5 Styles of Kickboxing

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People who are unfamiliar with the sport often assume that kickboxing is a single, unified style of fighting, but in fact there are several different varieties of the sport. Some differ from one another in relatively minor ways, but there are others that have very real, distinct differences. While you may be limited in your choices depending on where you live, residents of major metropolitan areas can usually find at least two different types of kickboxing to train in. If you’re not sure which direction to take, consider these different types of kickboxing.

Muay Thai: All other types of kickboxing are commonly measured against Muay Thai, which tends to be a little more permissive than other forms. As its name suggests, Muay Thai is originally from Thailand, but it is heavily influenced by fighting techniques from other areas of the Indochinese region. It’s sometimes referred to as the “Art of Eight Limbs” because it employs two fists, two feet, two elbows, and two knees.

American kickboxing: Unlike Muay Thai, American does not permit the use of elbows or knees, and there are no hits allowed below the waist. It originates as a combination of American-style boxing and karate, and its low-impact style evolved so that it could be a kid-friendly sport.

Japanese kickboxing: To the casual observer, Japanese kickboxing may appear to be the same as Muay Thai, but there are some subtle differences, particularly with the scoring system and the typical length of the rounds. There are also some minor cosmetic differences that have little to do with the match itself.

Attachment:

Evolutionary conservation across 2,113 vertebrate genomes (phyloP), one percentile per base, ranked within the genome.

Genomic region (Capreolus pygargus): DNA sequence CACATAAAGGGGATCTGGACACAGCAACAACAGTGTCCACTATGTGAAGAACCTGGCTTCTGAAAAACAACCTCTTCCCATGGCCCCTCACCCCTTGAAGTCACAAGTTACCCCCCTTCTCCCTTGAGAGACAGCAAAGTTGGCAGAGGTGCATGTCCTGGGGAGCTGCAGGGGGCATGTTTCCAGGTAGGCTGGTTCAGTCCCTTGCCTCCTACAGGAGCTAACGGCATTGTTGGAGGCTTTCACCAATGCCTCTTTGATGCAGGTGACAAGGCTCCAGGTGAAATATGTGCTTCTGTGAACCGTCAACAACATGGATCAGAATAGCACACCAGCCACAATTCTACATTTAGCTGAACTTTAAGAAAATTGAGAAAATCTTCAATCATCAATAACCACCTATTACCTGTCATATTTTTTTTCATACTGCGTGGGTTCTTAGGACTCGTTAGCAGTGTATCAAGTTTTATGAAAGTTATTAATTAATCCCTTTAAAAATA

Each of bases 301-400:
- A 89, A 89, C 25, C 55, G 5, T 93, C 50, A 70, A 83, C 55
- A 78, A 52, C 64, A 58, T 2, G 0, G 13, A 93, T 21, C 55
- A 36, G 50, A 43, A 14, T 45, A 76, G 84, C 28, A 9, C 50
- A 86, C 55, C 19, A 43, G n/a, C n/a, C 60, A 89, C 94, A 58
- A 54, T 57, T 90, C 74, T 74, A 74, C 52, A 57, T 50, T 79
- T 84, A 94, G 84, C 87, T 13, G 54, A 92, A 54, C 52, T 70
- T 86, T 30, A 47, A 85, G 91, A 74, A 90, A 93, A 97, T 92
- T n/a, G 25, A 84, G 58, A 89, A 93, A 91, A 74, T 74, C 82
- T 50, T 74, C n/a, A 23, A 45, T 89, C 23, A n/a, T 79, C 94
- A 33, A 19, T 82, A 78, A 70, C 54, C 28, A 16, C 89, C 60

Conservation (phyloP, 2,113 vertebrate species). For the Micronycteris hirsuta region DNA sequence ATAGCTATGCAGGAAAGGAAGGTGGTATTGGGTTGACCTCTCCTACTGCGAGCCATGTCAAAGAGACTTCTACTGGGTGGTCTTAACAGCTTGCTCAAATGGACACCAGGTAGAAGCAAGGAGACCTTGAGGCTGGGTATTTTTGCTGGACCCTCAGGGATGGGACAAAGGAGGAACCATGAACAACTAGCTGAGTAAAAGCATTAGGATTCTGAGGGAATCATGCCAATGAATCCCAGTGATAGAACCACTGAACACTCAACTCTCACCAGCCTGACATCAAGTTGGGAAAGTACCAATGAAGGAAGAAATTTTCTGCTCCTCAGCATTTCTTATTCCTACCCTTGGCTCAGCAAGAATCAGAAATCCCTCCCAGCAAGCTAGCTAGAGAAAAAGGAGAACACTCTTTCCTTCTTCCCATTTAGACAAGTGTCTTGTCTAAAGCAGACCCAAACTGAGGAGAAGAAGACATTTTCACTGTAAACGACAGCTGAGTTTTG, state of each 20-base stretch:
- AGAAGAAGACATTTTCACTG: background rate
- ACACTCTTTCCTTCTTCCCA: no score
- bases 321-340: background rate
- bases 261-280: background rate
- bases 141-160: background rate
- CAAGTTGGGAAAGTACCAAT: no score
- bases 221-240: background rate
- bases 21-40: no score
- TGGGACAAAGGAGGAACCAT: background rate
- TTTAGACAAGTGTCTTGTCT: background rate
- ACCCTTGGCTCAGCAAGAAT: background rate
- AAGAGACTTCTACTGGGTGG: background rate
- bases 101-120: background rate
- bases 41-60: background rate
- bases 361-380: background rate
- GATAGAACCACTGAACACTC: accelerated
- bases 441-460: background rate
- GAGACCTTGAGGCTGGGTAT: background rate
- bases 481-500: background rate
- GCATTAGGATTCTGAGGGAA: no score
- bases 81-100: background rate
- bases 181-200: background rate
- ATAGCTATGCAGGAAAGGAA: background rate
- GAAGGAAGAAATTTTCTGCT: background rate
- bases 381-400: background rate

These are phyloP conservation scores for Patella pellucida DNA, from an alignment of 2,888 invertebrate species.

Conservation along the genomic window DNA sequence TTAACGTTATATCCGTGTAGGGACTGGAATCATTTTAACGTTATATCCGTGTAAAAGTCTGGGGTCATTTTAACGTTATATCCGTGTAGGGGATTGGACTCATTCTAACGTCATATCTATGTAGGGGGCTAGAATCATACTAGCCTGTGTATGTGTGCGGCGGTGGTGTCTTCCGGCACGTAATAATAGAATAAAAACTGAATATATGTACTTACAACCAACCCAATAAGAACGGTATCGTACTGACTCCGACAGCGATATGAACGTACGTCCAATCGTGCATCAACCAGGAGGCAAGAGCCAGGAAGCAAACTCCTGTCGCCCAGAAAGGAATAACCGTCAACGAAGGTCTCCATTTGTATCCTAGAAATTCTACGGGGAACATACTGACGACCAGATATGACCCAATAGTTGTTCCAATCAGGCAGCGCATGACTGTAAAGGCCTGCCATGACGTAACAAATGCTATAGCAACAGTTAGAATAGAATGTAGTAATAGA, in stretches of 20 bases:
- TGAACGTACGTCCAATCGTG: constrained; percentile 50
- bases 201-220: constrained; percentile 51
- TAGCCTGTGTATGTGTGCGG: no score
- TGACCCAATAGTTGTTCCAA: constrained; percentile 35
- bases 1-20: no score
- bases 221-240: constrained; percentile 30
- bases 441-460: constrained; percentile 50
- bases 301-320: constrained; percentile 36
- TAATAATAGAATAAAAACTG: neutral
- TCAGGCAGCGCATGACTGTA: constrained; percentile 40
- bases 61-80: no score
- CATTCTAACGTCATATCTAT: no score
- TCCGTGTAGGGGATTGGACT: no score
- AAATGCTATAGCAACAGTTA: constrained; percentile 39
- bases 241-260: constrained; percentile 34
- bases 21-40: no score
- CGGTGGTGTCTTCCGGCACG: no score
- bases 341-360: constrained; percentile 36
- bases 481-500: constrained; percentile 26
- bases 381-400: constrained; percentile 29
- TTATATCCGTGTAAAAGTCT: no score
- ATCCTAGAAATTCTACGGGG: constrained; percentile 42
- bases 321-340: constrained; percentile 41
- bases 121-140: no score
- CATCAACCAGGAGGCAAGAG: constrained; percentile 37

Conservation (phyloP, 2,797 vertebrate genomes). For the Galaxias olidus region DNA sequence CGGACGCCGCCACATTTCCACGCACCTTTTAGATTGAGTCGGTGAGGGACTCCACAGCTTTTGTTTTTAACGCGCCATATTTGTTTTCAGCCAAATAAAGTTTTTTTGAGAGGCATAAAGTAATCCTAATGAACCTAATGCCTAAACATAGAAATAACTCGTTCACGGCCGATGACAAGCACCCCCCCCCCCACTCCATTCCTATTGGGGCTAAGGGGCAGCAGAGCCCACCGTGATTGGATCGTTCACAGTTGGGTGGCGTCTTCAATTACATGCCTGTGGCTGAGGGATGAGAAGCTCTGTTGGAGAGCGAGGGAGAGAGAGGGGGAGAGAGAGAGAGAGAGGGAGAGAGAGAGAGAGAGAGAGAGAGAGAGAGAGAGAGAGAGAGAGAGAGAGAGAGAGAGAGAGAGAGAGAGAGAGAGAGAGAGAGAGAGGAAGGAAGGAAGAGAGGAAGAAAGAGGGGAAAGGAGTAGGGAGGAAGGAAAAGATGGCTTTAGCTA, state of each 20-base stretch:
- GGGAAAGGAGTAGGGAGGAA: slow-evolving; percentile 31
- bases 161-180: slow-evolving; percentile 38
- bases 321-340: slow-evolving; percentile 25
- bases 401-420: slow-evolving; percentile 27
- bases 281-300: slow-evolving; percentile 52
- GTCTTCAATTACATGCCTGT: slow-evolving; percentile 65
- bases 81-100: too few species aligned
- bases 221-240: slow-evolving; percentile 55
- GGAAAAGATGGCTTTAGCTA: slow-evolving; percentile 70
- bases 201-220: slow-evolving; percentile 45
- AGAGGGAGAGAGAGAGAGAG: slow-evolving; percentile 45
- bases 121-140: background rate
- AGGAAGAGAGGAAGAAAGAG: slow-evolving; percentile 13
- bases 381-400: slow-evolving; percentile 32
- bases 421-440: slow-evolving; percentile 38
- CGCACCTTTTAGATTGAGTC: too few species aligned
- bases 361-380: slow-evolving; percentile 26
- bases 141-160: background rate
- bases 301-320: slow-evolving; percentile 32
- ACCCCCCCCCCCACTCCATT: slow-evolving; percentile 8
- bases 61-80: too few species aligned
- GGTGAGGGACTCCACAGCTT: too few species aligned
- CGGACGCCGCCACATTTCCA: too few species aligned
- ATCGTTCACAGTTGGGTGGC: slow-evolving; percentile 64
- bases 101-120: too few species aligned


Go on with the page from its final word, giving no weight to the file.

Indian kickboxing: Indian kickboxing is not as widely known as the above three varieties of the sport, but it is growing in popularity due to its intense style. Perhaps because it is not as popular as the other varieties, it is still a lot rougher and involves a lot more grappling and other rough maneuvers.

French kickboxing: Like American kickboxing, the French version is a little tamer than other versions of the sport. Players are allowed to make contact with the foot but not with the knee or the shin. The sport has surprising origins within France itself; it’s thought to have originated in the street fighting techniques of the rough, 19th-century Parisian streets. Unlike other kickboxing varieties, it allows open-handed hits. Today, French kickboxing is an exceptionally safe sport, with very few injuries when compared to other forms of kickboxing.

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